Book edited by Bradley Jay Strawser.
Published by Oxford University Press.
Addresses a topic of contemporary debate: whether the use of an unmanned military is ethical.
The increased military employment of remotely operated aerial vehicles, also known as drones, has raised a wide variety of important ethical questions, concerns, and challenges. Many of these have not yet received the serious scholarly examination such worries rightly demand. This volume attempts to fill that gap through sustained analysis of a wide range of specific moral issues that arise from this new form of killing by remote control. Many, for example, are troubled by the impact that killing through the mediated mechanisms of a drone half a world away has on the pilots who fly them. What happens to concepts such as bravery and courage when a war-fighter controlling a drone is never exposed to any physical danger? This dramatic shift in risk also creates conditions of extreme asymmetry between those who wage war and those they fight. What are the moral implications of such asymmetry on the military that employs such drones and the broader questions for war and a hope for peace in the world going forward? How does this technology impact the likely successes of counter-insurgency operations or humanitarian interventions? Does not such weaponry run the risk of making war too easy to wage and tempt policy makers into killing when other more difficult means should be undertaken?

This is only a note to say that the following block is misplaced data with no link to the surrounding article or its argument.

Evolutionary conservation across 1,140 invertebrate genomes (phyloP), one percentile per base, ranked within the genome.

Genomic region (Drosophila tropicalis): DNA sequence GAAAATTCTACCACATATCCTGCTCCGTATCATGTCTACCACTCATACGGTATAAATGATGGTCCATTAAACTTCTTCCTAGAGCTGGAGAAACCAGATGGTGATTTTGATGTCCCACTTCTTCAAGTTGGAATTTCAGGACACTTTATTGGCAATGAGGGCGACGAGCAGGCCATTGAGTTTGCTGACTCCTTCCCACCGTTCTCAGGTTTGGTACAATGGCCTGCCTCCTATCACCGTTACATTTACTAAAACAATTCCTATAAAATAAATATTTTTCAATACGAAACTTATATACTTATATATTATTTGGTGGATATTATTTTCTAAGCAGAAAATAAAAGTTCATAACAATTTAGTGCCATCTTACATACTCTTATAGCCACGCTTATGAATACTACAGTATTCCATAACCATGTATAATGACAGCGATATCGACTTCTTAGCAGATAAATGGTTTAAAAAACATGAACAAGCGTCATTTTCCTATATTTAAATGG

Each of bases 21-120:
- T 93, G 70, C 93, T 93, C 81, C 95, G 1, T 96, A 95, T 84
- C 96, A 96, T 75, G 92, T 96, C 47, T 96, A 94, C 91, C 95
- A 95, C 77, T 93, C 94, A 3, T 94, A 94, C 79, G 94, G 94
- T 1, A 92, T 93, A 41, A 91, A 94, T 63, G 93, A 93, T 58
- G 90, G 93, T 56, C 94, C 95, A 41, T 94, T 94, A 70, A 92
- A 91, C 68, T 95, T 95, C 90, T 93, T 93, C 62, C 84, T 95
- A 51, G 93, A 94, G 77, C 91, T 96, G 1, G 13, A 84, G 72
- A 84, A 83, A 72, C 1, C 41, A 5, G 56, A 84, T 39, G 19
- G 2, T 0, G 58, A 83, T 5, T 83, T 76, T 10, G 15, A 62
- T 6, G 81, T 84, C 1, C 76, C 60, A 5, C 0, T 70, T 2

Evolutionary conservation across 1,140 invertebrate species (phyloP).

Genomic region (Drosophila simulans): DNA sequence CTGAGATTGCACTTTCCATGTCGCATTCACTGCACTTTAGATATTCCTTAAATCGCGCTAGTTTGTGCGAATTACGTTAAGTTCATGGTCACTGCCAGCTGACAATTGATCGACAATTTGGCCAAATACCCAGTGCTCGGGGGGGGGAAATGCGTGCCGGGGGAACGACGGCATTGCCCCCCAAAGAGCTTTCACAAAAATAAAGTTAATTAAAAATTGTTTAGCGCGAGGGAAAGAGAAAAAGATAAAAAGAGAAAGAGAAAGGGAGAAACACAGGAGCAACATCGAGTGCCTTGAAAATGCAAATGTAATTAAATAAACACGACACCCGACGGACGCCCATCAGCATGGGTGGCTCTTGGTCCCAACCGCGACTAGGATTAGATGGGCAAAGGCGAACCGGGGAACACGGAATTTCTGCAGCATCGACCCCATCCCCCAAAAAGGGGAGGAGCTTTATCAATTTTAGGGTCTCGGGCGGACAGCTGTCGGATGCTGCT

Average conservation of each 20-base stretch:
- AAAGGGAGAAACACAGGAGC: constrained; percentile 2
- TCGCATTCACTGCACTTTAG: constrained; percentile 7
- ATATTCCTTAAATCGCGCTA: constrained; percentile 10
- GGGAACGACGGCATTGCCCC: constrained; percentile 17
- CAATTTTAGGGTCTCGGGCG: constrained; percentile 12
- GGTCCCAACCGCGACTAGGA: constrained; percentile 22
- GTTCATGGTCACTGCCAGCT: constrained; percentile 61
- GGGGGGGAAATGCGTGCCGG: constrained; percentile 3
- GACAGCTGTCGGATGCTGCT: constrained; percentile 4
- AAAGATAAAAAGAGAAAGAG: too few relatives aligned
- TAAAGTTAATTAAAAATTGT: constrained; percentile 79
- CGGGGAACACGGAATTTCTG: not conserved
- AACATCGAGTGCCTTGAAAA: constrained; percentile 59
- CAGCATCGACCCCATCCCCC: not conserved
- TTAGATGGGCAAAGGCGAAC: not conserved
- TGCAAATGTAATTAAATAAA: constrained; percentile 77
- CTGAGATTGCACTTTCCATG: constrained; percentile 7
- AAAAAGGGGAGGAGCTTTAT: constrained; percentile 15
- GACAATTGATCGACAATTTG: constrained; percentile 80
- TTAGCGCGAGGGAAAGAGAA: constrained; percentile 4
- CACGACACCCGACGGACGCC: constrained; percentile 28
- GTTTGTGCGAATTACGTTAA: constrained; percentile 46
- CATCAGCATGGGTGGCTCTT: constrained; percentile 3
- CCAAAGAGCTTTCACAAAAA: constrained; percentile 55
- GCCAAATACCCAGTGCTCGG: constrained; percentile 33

Killing By Remote Control directly engages all of these issues. Some essays discuss the just war tradition and explore whether the rise of drones necessitates a shift in the ways we think about the ethics of war in the broadest sense. Others scrutinize more specific uses of drones, such as their present use in what are known as “targeted killing” by the United States. The book similarly tackles the looming prospect of autonomous drones and the many serious moral misgivings such a future portends.
Table of Contents
Foreword by Jeff McMahan
I. Just War Theory and the Permissibility to Kill by Remote Control
- Introduction: The Moral Landscape of Unmanned Weapons — Bradley J. Strawser
- Just War Theory and Remote Military Technology: A Primer — Matthew Hallgarth
- Distinguishing Drones: An Exchange — Asa Kasher and Avery Plaw
II. The Ethics of Drone Employment
- Drones and Targeted Killing: Angels or Assassins? — David Whetham
- War without Virtue? — Robert Sparrow
- Robot Guardians: Teleoperated Combat Vehicles in Humanitarian Military Intervention — Zack Beauchamp and Julian Savulescu
- Counting the Dead: The Proportionality of Predation in Pakistan — Avery Plaw
- The Wizard of Oz Goes to War: Unmanned Systems in Counterinsurgency — Rebecca J. Johnson
- Killing Them Safely: Extreme Asymmetry and Its Discontents — Uwe Steinhoff
III. Autonomous Drones and the Future of Unmanned Weaponry
- Engineering, Ethics & Industry: the Moral Challenges of Lethal Autonomy — George R. Lucas, Jr.
- Autonomous Weapons Pose No Moral Problem — Stephen Kershnar
About the Editor
Bradley Strawser is an Assistant Professor of Philosophy in the Defense Analysis Department at the Naval Postgraduate School in Monterey, CA. He is also a Research Associate with Oxford’s Institute for Ethics, Law, and Armed Conflict. A prior Air Force Officer himself, Strawser’s work specializes on the moral questions surrounding war and military ethics.